Dhaka, Sept 14 (UNB) - Speakers at a workshop in Habiganj on Friday said inclusion is at the core of the 2030 Agenda for Sustainable Development and the role of MPs is the key to ensure that no one is left behind.
The United Nations Development Programme (UNDP) organised the two-day workshop titled ‘Role of Member of Parliament in Monitoring and Implementing SDGs’.
Speaker Dr Shirin Sharmin Chaudhury was the chief guest at the opening session along with a total of 30 MPs and senior government officials of the Parliament Secretariat, said UNDP.
The speakers said parliamentarians have an opportunity, and a constitutional responsibility, to play a significant role in supporting and monitoring implementation of the Sustainable Development Goals (SDGs).
The Agenda 2030 Declaration acknowledges the essential role of national parliaments through their enactment of legislation and adoption of budgets.
Addressing the workshop, Dr Shirin said MPs are playing a critical role in implementing SDGs. “Being elected by the people of Bangladesh, they can take forward the people-centric development agenda by ensuring accountability and transparency.”
She also highlighted the initiatives of the Bangladesh government to mobilise resources for localising the SDGs, such as the social safety net programme.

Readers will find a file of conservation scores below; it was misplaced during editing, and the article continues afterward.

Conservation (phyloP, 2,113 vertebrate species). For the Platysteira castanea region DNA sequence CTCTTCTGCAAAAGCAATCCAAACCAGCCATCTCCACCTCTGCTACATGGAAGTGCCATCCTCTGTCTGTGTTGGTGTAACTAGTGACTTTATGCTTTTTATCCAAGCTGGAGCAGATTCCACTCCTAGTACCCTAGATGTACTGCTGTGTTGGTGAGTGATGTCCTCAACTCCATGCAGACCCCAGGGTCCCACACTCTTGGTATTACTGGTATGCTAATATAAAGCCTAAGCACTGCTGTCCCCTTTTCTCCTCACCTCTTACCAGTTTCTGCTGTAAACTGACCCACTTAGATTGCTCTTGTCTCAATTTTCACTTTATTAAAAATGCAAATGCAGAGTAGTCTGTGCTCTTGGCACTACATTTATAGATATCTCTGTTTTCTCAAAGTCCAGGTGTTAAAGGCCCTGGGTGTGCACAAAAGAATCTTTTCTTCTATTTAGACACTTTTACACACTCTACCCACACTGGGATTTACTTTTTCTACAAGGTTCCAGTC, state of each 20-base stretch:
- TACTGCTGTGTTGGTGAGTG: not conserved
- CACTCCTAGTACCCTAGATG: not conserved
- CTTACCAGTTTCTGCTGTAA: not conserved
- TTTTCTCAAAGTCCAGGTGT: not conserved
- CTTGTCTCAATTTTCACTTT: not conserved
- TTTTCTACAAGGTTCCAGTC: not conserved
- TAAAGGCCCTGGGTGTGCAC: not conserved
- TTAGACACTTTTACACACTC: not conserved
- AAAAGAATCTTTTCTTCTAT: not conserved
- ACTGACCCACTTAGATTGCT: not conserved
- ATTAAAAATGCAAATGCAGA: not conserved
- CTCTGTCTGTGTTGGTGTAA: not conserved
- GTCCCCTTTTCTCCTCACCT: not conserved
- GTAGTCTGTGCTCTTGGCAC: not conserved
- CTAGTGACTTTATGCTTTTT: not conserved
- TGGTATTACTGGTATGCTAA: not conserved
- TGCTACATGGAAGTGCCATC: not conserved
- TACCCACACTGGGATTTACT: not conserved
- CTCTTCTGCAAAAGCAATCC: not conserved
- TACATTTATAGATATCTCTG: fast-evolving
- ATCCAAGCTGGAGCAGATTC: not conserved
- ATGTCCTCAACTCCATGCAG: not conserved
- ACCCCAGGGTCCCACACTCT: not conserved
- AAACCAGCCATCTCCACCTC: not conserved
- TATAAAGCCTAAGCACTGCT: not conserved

“Each of the Member of Parliament’s core functions: representation, legislative, budgetary and oversight can be harnessed effectively towards supporting the implementation and realisation of the SDGs,” the Speaker added.
UN Resident Coordinator Mia Seppo said as Bangladesh poises for alleviation to middle-income status, the need to achieve the Sustainable Development Goals for an inclusive and responsible society is more pressing than ever before.
“The workshop has two major aims: informing the parliamentarians of the new 2030 agenda and SDGs and to facilitate the development approaches and tools for the parliamentarians to monitor and implement SDGs at the local level,” Country Director of UNDP Bangladesh, Sudipto Mukerjee said.
Chief Whip ASM Feroz while addressing the workshop said, “Poverty alleviation is essential to achieve the SDGs. “We also need to focus on reducing inequality from our society.”
Deputy Speaker of Parliament Md Fazle Rabbi Miah stressed the importance of public-private partnership in achieving SDGs.
Abul Kalam Azad, Chief Coordinator for SDGs Affairs in the Prime Minister's Office, presented the ‘SDG Framework and role of parliamentarians in monitoring and implementing the SDGs’
Dr Md Abdur Rob Howlader, Senior Secretary to Bangladesh Parliament Secretariat, highlighted the importance of establishing parliamentary mechanisms like Standing Committee in monitoring SDGs.
Among others, Whips Md Shahab Uddin and Iqbalur Rahim, Charles Chauvel, team leader, Inclusive Political Processes Governance and Peace building, UNDP, Radwan Mujib Siddiq, Senior Consultant, UNDP Bangladesh, and Sheela Tasneem Haq, Advisor Political Governance, UNDP Bangladesh were present.
Dhaka, Sept 14 (UNB) - Two new studies have confirmed that farmers can win both ways -- achieving a boost in harvests and helping to slow climate change.
One study says that they can successfully farm with techniques that can help slow global warming and add to the store of carbon sequestered in the soils around the globe.